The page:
"If you are HIV+, how can your wife and children be HIV-?" This is the question I am most frequently asked. There are several aspects to this question that need to be broken down.
In 2010, New York City's Department of Health and Mental Hygiene (DOHMH) quietly cut the most important and effective tool we have to end the AIDS epidemic --namely, HIV testing.
A lack of formal gay sex health education has left behind a large population of people who are reckless and misinformed. We know they're making poor decisions because condom usage rates are dropping and HIV infection rates are skyrocketing.
From personal experience, I know how easy it is to let caution fall by the wayside. HIV is a throw of the dice -- you can have unprotected sex once, or a 1,000 times and not contract HIV or an STD. Don't assume that you are immune though, as I unfortunately did. This year, the same way many of us use a checklist for travel packing, let's include a pre-vacation sexual health checklist.
HIV Equal Online presents #Free2Love, a new video about being empowered to love who you want through the use of Truvada.
The 90% reduction in HIV transmissions to infants is one of the greatest public health success stories in recent history, made possible by advances in HIV medications. Success toward ending all HIV transmission is possible if we put recent discoveries to work on a massive scale.
As fathers, it is our duty to explain even the most difficult issues to our children. This Father's Day, let's focus on HIV.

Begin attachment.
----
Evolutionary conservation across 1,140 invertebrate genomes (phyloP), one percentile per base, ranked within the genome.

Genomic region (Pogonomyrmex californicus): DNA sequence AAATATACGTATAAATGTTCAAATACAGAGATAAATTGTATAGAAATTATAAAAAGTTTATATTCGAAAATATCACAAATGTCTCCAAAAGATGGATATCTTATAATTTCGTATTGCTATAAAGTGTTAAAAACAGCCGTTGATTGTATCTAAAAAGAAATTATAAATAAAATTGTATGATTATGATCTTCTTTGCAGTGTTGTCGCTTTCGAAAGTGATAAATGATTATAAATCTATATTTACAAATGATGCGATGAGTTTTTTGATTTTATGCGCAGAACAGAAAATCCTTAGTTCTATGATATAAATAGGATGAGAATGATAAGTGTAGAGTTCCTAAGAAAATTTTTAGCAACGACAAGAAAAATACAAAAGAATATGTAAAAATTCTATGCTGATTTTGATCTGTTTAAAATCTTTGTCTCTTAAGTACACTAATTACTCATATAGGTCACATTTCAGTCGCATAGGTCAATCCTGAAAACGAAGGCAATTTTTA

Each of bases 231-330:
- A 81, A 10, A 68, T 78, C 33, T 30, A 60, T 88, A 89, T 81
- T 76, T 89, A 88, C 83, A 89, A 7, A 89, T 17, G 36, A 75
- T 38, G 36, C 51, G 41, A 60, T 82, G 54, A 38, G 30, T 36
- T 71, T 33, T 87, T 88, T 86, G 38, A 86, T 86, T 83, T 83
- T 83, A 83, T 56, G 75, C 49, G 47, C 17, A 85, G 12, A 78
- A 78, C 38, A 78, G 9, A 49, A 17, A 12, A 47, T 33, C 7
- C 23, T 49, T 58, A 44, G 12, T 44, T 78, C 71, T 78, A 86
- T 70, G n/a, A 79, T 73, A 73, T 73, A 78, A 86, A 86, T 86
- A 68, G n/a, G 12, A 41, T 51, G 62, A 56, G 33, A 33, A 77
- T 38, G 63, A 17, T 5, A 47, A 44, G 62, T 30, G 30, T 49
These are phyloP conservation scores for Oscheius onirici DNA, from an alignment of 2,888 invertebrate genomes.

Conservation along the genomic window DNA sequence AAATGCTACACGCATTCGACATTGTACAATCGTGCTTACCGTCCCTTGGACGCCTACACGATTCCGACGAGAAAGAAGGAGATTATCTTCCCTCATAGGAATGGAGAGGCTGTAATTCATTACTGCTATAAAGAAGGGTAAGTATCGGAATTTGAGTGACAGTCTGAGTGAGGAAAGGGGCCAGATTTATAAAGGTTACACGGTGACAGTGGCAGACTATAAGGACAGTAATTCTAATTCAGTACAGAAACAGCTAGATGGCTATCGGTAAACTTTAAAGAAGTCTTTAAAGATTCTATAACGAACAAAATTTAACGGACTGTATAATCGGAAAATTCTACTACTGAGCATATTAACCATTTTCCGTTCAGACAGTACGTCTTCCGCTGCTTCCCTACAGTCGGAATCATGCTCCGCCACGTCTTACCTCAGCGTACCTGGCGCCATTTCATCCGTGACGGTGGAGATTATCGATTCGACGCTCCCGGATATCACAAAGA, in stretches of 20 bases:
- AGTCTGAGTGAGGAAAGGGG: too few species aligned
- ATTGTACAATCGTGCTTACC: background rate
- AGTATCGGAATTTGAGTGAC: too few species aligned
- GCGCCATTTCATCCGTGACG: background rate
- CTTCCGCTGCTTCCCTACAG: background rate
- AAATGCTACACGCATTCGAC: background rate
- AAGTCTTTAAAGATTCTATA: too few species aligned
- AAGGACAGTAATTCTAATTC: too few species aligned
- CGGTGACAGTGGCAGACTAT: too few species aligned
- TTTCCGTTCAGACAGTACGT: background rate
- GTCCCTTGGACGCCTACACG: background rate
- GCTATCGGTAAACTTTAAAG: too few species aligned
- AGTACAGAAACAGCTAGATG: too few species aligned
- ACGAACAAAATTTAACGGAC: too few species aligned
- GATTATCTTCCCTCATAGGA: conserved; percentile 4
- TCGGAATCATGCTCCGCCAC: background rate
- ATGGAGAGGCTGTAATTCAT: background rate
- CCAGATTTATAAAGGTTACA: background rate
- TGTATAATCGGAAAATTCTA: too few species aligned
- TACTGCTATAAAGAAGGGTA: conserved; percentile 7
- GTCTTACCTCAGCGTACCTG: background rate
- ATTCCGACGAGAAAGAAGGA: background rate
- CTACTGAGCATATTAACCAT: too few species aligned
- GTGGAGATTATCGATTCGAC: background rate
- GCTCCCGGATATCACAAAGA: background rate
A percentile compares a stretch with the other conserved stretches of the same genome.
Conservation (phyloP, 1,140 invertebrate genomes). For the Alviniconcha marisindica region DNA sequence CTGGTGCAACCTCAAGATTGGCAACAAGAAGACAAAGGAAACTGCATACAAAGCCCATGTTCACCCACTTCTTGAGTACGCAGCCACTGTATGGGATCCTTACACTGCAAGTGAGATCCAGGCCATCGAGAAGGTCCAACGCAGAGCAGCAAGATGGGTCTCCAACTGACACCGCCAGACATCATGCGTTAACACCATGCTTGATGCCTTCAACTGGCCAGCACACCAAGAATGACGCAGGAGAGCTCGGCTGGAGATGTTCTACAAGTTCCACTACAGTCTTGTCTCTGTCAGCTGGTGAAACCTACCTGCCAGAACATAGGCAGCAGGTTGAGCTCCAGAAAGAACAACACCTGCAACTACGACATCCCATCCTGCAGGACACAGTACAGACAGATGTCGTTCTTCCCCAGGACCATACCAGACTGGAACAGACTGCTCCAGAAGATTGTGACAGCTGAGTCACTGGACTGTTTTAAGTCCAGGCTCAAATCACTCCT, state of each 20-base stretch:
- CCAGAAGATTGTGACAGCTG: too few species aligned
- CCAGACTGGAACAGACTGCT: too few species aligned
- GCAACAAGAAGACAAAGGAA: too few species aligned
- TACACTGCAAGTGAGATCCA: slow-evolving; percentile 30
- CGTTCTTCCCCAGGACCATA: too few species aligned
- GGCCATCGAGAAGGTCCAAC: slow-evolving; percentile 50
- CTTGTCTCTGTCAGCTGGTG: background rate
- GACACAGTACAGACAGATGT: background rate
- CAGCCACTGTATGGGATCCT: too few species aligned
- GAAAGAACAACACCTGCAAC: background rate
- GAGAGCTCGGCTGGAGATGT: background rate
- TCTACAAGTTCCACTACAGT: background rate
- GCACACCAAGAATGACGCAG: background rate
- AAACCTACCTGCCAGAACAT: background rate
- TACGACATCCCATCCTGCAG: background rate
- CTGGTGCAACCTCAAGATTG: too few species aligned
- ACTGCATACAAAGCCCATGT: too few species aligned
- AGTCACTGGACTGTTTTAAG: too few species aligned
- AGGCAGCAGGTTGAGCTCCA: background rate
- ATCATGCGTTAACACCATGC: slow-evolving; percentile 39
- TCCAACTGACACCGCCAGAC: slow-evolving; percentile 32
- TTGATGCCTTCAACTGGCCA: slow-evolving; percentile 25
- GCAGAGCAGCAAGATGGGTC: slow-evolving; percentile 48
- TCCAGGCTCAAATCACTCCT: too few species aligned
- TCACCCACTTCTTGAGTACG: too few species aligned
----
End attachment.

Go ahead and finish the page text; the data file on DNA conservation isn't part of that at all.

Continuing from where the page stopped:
In this fifth episode of Unzipped, the guys talk about what scares them the most about HIV and what they do to protect themselves.
A large, randomized, international clinical trial provides important new evidence that starting antiretroviral therapy early in HIV-infected people leads to better health outcomes compared to deferring therapy until the immune system begins to decline.
It is documented that Ebola virus remains in the sperm and breast milk of survivors, for up to 90 days or longer, indicating that the virus is sexually and maternally transmitted. Aid agencies distribute condoms to men who recovered from Ebola, disregarding reported failures in adherence to "don't have sex for 3 months."
The FDA's proposed policy change for blood donations by gay and bisexual men--from lifetime deferral to eligibility after a year of sexual abstinence--still makes no sense and will continue to stigmatize gay men.
Support from the U.S. provides mothers with the extra help they need to protect their children and changes millions of lives for the better. Perhaps no issue better illustrates this than the U.S.'s leadership on HIV and AIDS.
Advocates for women have pointed out the error of the first NHAS in not addressing the urgency of the HIV epidemic for Black women, among whom HIV rates are far higher than any other group of women.
Do you remember the first guy you ever had a crush on? Watch as nine gay men discuss their first experiences with love, sex and everything in between in Unzipped, a new web series by HIV Equal Online.
In the long run, Choma wants to contribute to an HIV-free generation. That might sound like an ambitious goal, but it's not impossible.
Currently the NIH is exploring new approaches to getting more people tested, diagnosed early and put on treatment and into ongoing care. Many believe that getting early treatment is conducive to stopping HIV's spread.